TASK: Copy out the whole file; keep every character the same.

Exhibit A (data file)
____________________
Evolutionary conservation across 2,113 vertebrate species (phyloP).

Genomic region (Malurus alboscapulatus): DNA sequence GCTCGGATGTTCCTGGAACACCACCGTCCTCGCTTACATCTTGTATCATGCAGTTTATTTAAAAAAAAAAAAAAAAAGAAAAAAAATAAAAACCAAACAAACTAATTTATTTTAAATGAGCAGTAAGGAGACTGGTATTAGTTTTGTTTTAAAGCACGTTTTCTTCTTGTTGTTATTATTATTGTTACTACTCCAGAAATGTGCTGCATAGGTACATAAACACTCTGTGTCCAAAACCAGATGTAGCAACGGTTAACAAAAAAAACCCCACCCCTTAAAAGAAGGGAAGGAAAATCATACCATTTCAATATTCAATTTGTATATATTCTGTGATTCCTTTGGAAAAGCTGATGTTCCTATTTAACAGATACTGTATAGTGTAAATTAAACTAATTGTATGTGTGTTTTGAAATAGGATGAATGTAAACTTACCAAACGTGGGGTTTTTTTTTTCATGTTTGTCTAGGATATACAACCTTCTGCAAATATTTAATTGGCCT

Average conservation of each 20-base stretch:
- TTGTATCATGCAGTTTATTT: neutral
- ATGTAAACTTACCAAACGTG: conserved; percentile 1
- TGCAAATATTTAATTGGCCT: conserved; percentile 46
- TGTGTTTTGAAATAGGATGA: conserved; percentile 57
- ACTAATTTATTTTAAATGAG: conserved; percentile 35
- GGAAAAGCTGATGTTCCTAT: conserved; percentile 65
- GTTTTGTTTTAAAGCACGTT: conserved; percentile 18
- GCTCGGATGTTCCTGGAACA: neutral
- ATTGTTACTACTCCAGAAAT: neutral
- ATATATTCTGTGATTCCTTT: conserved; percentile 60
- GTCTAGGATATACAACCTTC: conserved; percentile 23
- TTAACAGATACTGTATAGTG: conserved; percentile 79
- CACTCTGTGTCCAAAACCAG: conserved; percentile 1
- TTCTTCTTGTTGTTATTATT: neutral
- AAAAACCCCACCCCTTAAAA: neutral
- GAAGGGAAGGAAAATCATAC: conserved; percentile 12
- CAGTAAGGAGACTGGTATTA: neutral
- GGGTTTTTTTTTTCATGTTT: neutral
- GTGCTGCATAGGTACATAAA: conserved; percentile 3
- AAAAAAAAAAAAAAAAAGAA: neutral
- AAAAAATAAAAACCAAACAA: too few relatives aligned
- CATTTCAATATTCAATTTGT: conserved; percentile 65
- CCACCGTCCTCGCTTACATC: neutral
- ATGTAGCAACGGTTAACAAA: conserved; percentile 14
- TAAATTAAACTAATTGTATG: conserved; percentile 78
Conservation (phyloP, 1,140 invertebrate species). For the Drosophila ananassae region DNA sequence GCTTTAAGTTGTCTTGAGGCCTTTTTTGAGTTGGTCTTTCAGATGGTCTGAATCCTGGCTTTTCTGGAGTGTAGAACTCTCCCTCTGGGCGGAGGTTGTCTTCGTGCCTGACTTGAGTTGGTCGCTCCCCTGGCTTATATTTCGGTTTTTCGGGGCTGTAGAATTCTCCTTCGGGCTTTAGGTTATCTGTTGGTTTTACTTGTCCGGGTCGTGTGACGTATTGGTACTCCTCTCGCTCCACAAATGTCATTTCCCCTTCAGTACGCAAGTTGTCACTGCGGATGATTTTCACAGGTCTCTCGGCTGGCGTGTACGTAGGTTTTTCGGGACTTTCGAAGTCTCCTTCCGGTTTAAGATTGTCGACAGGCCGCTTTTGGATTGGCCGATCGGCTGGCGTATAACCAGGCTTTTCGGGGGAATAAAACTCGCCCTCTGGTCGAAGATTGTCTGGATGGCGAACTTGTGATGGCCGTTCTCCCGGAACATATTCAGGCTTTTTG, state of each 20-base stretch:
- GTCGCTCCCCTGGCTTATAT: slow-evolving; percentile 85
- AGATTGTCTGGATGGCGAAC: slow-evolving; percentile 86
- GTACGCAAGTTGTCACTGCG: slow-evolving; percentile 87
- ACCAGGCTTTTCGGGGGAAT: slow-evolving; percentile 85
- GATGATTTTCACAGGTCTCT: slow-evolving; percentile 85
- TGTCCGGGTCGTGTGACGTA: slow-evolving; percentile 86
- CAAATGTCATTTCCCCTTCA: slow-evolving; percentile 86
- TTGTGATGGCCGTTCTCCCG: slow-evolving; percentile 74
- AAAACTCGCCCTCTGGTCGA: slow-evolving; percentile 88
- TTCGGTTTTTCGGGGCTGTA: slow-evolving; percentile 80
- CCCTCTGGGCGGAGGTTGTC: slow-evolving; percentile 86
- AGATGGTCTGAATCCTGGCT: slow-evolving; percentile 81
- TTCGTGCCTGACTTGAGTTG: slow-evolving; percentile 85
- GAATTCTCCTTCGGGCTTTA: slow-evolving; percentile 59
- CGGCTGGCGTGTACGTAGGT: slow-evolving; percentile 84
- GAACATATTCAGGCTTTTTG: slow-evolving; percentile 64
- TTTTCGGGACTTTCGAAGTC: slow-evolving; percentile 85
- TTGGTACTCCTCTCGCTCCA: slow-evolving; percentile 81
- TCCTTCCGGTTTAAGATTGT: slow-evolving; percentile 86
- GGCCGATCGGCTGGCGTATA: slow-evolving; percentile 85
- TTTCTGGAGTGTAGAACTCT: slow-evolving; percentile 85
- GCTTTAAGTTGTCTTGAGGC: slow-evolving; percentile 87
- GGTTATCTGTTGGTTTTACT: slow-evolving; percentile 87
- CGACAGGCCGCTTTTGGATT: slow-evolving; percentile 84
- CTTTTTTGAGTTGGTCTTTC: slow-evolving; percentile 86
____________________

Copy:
Evolutionary conservation across 2,113 vertebrate species (phyloP).

Genomic region (Malurus alboscapulatus): DNA sequence GCTCGGATGTTCCTGGAACACCACCGTCCTCGCTTACATCTTGTATCATGCAGTTTATTTAAAAAAAAAAAAAAAAAGAAAAAAAATAAAAACCAAACAAACTAATTTATTTTAAATGAGCAGTAAGGAGACTGGTATTAGTTTTGTTTTAAAGCACGTTTTCTTCTTGTTGTTATTATTATTGTTACTACTCCAGAAATGTGCTGCATAGGTACATAAACACTCTGTGTCCAAAACCAGATGTAGCAACGGTTAACAAAAAAAACCCCACCCCTTAAAAGAAGGGAAGGAAAATCATACCATTTCAATATTCAATTTGTATATATTCTGTGATTCCTTTGGAAAAGCTGATGTTCCTATTTAACAGATACTGTATAGTGTAAATTAAACTAATTGTATGTGTGTTTTGAAATAGGATGAATGTAAACTTACCAAACGTGGGGTTTTTTTTTTCATGTTTGTCTAGGATATACAACCTTCTGCAAATATTTAATTGGCCT

Average conservation of each 20-base stretch:
- TTGTATCATGCAGTTTATTT: neutral
- ATGTAAACTTACCAAACGTG: conserved; percentile 1
- TGCAAATATTTAATTGGCCT: conserved; percentile 46
- TGTGTTTTGAAATAGGATGA: conserved; percentile 57
- ACTAATTTATTTTAAATGAG: conserved; percentile 35
- GGAAAAGCTGATGTTCCTAT: conserved; percentile 65
- GTTTTGTTTTAAAGCACGTT: conserved; percentile 18
- GCTCGGATGTTCCTGGAACA: neutral
- ATTGTTACTACTCCAGAAAT: neutral
- ATATATTCTGTGATTCCTTT: conserved; percentile 60
- GTCTAGGATATACAACCTTC: conserved; percentile 23
- TTAACAGATACTGTATAGTG: conserved; percentile 79
- CACTCTGTGTCCAAAACCAG: conserved; percentile 1
- TTCTTCTTGTTGTTATTATT: neutral
- AAAAACCCCACCCCTTAAAA: neutral
- GAAGGGAAGGAAAATCATAC: conserved; percentile 12
- CAGTAAGGAGACTGGTATTA: neutral
- GGGTTTTTTTTTTCATGTTT: neutral
- GTGCTGCATAGGTACATAAA: conserved; percentile 3
- AAAAAAAAAAAAAAAAAGAA: neutral
- AAAAAATAAAAACCAAACAA: too few relatives aligned
- CATTTCAATATTCAATTTGT: conserved; percentile 65
- CCACCGTCCTCGCTTACATC: neutral
- ATGTAGCAACGGTTAACAAA: conserved; percentile 14
- TAAATTAAACTAATTGTATG: conserved; percentile 78
Conservation (phyloP, 1,140 invertebrate species). For the Drosophila ananassae region DNA sequence GCTTTAAGTTGTCTTGAGGCCTTTTTTGAGTTGGTCTTTCAGATGGTCTGAATCCTGGCTTTTCTGGAGTGTAGAACTCTCCCTCTGGGCGGAGGTTGTCTTCGTGCCTGACTTGAGTTGGTCGCTCCCCTGGCTTATATTTCGGTTTTTCGGGGCTGTAGAATTCTCCTTCGGGCTTTAGGTTATCTGTTGGTTTTACTTGTCCGGGTCGTGTGACGTATTGGTACTCCTCTCGCTCCACAAATGTCATTTCCCCTTCAGTACGCAAGTTGTCACTGCGGATGATTTTCACAGGTCTCTCGGCTGGCGTGTACGTAGGTTTTTCGGGACTTTCGAAGTCTCCTTCCGGTTTAAGATTGTCGACAGGCCGCTTTTGGATTGGCCGATCGGCTGGCGTATAACCAGGCTTTTCGGGGGAATAAAACTCGCCCTCTGGTCGAAGATTGTCTGGATGGCGAACTTGTGATGGCCGTTCTCCCGGAACATATTCAGGCTTTTTG, state of each 20-base stretch:
- GTCGCTCCCCTGGCTTATAT: slow-evolving; percentile 85
- AGATTGTCTGGATGGCGAAC: slow-evolving; percentile 86
- GTACGCAAGTTGTCACTGCG: slow-evolving; percentile 87
- ACCAGGCTTTTCGGGGGAAT: slow-evolving; percentile 85
- GATGATTTTCACAGGTCTCT: slow-evolving; percentile 85
- TGTCCGGGTCGTGTGACGTA: slow-evolving; percentile 86
- CAAATGTCATTTCCCCTTCA: slow-evolving; percentile 86
- TTGTGATGGCCGTTCTCCCG: slow-evolving; percentile 74
- AAAACTCGCCCTCTGGTCGA: slow-evolving; percentile 88
- TTCGGTTTTTCGGGGCTGTA: slow-evolving; percentile 80
- CCCTCTGGGCGGAGGTTGTC: slow-evolving; percentile 86
- AGATGGTCTGAATCCTGGCT: slow-evolving; percentile 81
- TTCGTGCCTGACTTGAGTTG: slow-evolving; percentile 85
- GAATTCTCCTTCGGGCTTTA: slow-evolving; percentile 59
- CGGCTGGCGTGTACGTAGGT: slow-evolving; percentile 84
- GAACATATTCAGGCTTTTTG: slow-evolving; percentile 64
- TTTTCGGGACTTTCGAAGTC: slow-evolving; percentile 85
- TTGGTACTCCTCTCGCTCCA: slow-evolving; percentile 81
- TCCTTCCGGTTTAAGATTGT: slow-evolving; percentile 86
- GGCCGATCGGCTGGCGTATA: slow-evolving; percentile 85
- TTTCTGGAGTGTAGAACTCT: slow-evolving; percentile 85
- GCTTTAAGTTGTCTTGAGGC: slow-evolving; percentile 87
- GGTTATCTGTTGGTTTTACT: slow-evolving; percentile 87
- CGACAGGCCGCTTTTGGATT: slow-evolving; percentile 84
- CTTTTTTGAGTTGGTCTTTC: slow-evolving; percentile 86